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Voting is the foundation of our democracy. Voters who have doubts about whether their votes are counted as they were cast are likely to question whether elected officials truly represent and serve the public interest.
There are many facets to successfully administering an election, but this hearing will focus on the areas that are most visible to people on Election Day – the voting machines that voters use to cast their ballots and the machines that tally those ballots. Despite, or perhaps in response to, a national overhaul of the voting systems used across the county since 2002, there are many questions about the current state and the future of the voting system marketplace, including:
A decade ago, the recount of ballots cast in Florida in the 2000 Presidential Election focused the nation on how elections were conducted and on the equipment voters were asked to use to cast their ballots. It was that election where many voters and policy makers first became aware of the shortcomings associated with casting and counting ballots on punch card voting systems, which were widely used at the time.
Congress reacted by passing HAVA, which imposed new requirements for voting systems to meet, set new accessibility requirements for every voting system, and which led to the effective elimination of the use of punch card voting systems. The mandates contained in HAVA had the effect of creating a seller’s market for the voting system industry, since the vast majority of voting jurisdictions across the country had to replace their existing systems with HAVA-compliant systems by January 1, 2006.
California counties used funding provided in HAVA together with funding from a 2002 voter-approved $200 million state bond act to buy new voting systems. Some counties purchased systems that equipped every booth in every polling location with a direct recording electronic (DRE) voting machine. Other counties purchased optical scan systems and combined them with one DRE or electronic ballot marking device in each polling location to comply with HAVA. At least one county modified its punch card system to perform as an optical scan system and added a ballot marking device in each polling location to comply with HAVA.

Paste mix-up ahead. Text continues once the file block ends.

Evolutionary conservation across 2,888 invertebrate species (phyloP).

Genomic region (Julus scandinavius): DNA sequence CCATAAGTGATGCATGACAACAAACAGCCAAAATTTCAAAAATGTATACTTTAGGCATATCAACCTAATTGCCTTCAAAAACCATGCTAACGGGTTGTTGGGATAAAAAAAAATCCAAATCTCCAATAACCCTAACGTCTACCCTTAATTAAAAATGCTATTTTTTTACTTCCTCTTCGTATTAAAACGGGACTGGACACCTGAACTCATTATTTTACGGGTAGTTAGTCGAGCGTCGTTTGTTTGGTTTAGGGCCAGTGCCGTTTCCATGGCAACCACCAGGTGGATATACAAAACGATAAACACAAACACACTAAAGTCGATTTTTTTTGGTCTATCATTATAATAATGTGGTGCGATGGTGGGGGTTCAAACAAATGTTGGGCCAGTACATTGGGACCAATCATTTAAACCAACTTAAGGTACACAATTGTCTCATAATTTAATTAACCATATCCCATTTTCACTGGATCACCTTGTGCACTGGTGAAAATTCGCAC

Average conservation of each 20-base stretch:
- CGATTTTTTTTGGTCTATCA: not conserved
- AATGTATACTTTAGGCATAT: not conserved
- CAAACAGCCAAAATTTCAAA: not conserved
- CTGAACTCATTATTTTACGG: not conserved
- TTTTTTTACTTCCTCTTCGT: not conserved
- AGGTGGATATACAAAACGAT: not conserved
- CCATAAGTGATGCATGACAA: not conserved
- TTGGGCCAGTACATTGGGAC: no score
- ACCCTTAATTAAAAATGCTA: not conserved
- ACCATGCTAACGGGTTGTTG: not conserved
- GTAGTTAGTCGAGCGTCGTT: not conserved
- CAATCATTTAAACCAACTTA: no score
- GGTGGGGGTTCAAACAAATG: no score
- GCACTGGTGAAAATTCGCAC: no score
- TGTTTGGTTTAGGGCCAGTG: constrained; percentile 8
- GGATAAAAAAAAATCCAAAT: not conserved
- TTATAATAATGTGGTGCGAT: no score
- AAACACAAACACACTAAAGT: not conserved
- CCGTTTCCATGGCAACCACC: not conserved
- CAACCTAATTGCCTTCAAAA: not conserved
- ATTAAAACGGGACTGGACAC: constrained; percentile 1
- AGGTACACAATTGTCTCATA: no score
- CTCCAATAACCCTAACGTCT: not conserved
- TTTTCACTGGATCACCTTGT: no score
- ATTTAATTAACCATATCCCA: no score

Even before counties in California deployed their new systems, public concerns emerged about the security of DRE systems, which recorded and tallied votes electronically instead of using paper. Although DRE systems had undergone testing and were certified by the National Association of State Election Directors, reports of serious problems and risks associated with the new DRE systems began to emerge from other states where the technology had already been deployed.
The California Secretary of State’s 2007 top-to-bottom review of voting systems used in the state uncovered security flaws in both DRE and optical scan voting systems. Following the review, the Secretary of State imposed new conditions to improve the security of both types of systems and limited the use of DREs of two voting system manufacturers to just one DRE per precinct. Following the top-to-bottom review, the Secretary of State added new security testing to the state testing and approval process for all new voting systems before they can be used in California.
Eight years have passed since HAVA became law. Since its enactment, billions of taxpayer dollars have been spent to buy and maintain voting systems. The voting system industry itself has been through changes as well, with a rapid expansion following the enactment of HAVA and now a major market consolidation that will impact county elections officials and voters.
While there are new market entrants on the horizon, there are questions about their viability given the structure of the marketplace and the real or perceived barriers to entry. New technologies that rely on open or disclosed source software are in development, while at the same time, the state of Washington recently joined Oregon as an all-mail balloting state.
Even if the appropriate public policy answer to the current challenges were obvious – which it is not – the reality is any solution will be greatly influenced by the current and projected financial challenges faced at the federal, state, and local levels.
What should Californians demand from the next generation of voting equipment and how can they drive the market to develop the products and options that truly serve the interests of voters? These are the questions the participants in this hearing have been asked to begin to address.